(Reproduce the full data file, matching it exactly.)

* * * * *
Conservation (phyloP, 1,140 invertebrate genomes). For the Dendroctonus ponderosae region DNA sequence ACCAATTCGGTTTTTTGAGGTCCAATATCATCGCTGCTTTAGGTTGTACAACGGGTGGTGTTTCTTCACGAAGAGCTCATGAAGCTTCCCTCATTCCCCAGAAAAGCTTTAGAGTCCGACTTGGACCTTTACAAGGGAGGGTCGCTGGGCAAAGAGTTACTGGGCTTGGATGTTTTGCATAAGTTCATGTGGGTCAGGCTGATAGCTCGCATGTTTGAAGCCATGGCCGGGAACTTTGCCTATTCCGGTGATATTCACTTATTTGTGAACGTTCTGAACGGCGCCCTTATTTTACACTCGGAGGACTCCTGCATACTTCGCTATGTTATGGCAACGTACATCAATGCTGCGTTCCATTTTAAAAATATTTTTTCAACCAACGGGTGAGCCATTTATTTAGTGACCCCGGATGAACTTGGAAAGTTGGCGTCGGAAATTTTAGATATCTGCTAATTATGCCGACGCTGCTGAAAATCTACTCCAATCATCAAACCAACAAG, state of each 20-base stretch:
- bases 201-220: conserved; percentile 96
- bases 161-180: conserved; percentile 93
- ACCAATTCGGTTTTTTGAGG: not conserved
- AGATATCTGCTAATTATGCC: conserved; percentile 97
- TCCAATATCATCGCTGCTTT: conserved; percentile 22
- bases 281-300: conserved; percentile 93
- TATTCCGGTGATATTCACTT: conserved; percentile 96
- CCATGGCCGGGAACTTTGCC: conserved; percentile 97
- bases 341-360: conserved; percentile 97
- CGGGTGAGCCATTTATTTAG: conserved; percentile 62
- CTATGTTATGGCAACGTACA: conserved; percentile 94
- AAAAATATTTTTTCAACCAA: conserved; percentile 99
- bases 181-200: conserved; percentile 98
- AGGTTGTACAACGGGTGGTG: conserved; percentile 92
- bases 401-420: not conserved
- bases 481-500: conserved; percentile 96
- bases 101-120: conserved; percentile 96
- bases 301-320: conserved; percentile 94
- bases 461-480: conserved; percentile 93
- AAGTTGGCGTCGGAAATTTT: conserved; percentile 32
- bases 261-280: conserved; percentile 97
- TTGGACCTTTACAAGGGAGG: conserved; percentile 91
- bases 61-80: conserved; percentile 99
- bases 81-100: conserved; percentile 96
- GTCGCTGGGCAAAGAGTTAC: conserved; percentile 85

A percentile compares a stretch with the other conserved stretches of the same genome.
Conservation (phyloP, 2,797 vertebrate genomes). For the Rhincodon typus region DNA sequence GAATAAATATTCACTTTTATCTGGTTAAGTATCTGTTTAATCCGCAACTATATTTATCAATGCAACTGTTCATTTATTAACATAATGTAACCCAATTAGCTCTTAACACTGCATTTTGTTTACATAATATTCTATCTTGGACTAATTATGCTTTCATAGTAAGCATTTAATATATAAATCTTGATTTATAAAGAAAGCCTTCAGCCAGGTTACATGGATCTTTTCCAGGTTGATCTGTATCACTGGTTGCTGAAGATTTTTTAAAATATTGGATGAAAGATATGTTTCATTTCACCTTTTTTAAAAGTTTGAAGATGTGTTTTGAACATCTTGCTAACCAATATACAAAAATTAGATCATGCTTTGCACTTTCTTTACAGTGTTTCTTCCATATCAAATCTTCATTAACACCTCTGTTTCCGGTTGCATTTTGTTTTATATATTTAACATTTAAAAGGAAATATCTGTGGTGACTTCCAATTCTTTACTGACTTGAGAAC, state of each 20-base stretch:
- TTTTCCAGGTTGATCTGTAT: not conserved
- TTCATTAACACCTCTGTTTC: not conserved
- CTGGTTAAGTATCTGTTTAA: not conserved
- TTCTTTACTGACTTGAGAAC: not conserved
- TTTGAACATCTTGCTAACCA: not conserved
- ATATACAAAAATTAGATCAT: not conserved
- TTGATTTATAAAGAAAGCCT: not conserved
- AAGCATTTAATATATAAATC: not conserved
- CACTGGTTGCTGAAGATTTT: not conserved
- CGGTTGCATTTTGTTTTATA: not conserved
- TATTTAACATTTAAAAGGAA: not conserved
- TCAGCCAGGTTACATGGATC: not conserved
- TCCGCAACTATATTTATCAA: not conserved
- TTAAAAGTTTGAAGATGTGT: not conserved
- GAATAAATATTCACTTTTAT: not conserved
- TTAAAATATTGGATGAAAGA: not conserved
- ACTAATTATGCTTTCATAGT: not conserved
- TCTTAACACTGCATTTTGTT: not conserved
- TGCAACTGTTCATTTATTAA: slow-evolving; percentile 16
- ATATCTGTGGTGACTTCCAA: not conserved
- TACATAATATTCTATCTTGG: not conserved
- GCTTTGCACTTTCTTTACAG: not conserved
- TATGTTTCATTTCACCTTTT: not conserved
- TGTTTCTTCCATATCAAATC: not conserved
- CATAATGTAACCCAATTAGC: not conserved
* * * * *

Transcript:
Conservation (phyloP, 1,140 invertebrate genomes). For the Dendroctonus ponderosae region DNA sequence ACCAATTCGGTTTTTTGAGGTCCAATATCATCGCTGCTTTAGGTTGTACAACGGGTGGTGTTTCTTCACGAAGAGCTCATGAAGCTTCCCTCATTCCCCAGAAAAGCTTTAGAGTCCGACTTGGACCTTTACAAGGGAGGGTCGCTGGGCAAAGAGTTACTGGGCTTGGATGTTTTGCATAAGTTCATGTGGGTCAGGCTGATAGCTCGCATGTTTGAAGCCATGGCCGGGAACTTTGCCTATTCCGGTGATATTCACTTATTTGTGAACGTTCTGAACGGCGCCCTTATTTTACACTCGGAGGACTCCTGCATACTTCGCTATGTTATGGCAACGTACATCAATGCTGCGTTCCATTTTAAAAATATTTTTTCAACCAACGGGTGAGCCATTTATTTAGTGACCCCGGATGAACTTGGAAAGTTGGCGTCGGAAATTTTAGATATCTGCTAATTATGCCGACGCTGCTGAAAATCTACTCCAATCATCAAACCAACAAG, state of each 20-base stretch:
- bases 201-220: conserved; percentile 96
- bases 161-180: conserved; percentile 93
- ACCAATTCGGTTTTTTGAGG: not conserved
- AGATATCTGCTAATTATGCC: conserved; percentile 97
- TCCAATATCATCGCTGCTTT: conserved; percentile 22
- bases 281-300: conserved; percentile 93
- TATTCCGGTGATATTCACTT: conserved; percentile 96
- CCATGGCCGGGAACTTTGCC: conserved; percentile 97
- bases 341-360: conserved; percentile 97
- CGGGTGAGCCATTTATTTAG: conserved; percentile 62
- CTATGTTATGGCAACGTACA: conserved; percentile 94
- AAAAATATTTTTTCAACCAA: conserved; percentile 99
- bases 181-200: conserved; percentile 98
- AGGTTGTACAACGGGTGGTG: conserved; percentile 92
- bases 401-420: not conserved
- bases 481-500: conserved; percentile 96
- bases 101-120: conserved; percentile 96
- bases 301-320: conserved; percentile 94
- bases 461-480: conserved; percentile 93
- AAGTTGGCGTCGGAAATTTT: conserved; percentile 32
- bases 261-280: conserved; percentile 97
- TTGGACCTTTACAAGGGAGG: conserved; percentile 91
- bases 61-80: conserved; percentile 99
- bases 81-100: conserved; percentile 96
- GTCGCTGGGCAAAGAGTTAC: conserved; percentile 85

A percentile compares a stretch with the other conserved stretches of the same genome.
Conservation (phyloP, 2,797 vertebrate genomes). For the Rhincodon typus region DNA sequence GAATAAATATTCACTTTTATCTGGTTAAGTATCTGTTTAATCCGCAACTATATTTATCAATGCAACTGTTCATTTATTAACATAATGTAACCCAATTAGCTCTTAACACTGCATTTTGTTTACATAATATTCTATCTTGGACTAATTATGCTTTCATAGTAAGCATTTAATATATAAATCTTGATTTATAAAGAAAGCCTTCAGCCAGGTTACATGGATCTTTTCCAGGTTGATCTGTATCACTGGTTGCTGAAGATTTTTTAAAATATTGGATGAAAGATATGTTTCATTTCACCTTTTTTAAAAGTTTGAAGATGTGTTTTGAACATCTTGCTAACCAATATACAAAAATTAGATCATGCTTTGCACTTTCTTTACAGTGTTTCTTCCATATCAAATCTTCATTAACACCTCTGTTTCCGGTTGCATTTTGTTTTATATATTTAACATTTAAAAGGAAATATCTGTGGTGACTTCCAATTCTTTACTGACTTGAGAAC, state of each 20-base stretch:
- TTTTCCAGGTTGATCTGTAT: not conserved
- TTCATTAACACCTCTGTTTC: not conserved
- CTGGTTAAGTATCTGTTTAA: not conserved
- TTCTTTACTGACTTGAGAAC: not conserved
- TTTGAACATCTTGCTAACCA: not conserved
- ATATACAAAAATTAGATCAT: not conserved
- TTGATTTATAAAGAAAGCCT: not conserved
- AAGCATTTAATATATAAATC: not conserved
- CACTGGTTGCTGAAGATTTT: not conserved
- CGGTTGCATTTTGTTTTATA: not conserved
- TATTTAACATTTAAAAGGAA: not conserved
- TCAGCCAGGTTACATGGATC: not conserved
- TCCGCAACTATATTTATCAA: not conserved
- TTAAAAGTTTGAAGATGTGT: not conserved
- GAATAAATATTCACTTTTAT: not conserved
- TTAAAATATTGGATGAAAGA: not conserved
- ACTAATTATGCTTTCATAGT: not conserved
- TCTTAACACTGCATTTTGTT: not conserved
- TGCAACTGTTCATTTATTAA: slow-evolving; percentile 16
- ATATCTGTGGTGACTTCCAA: not conserved
- TACATAATATTCTATCTTGG: not conserved
- GCTTTGCACTTTCTTTACAG: not conserved
- TATGTTTCATTTCACCTTTT: not conserved
- TGTTTCTTCCATATCAAATC: not conserved
- CATAATGTAACCCAATTAGC: not conserved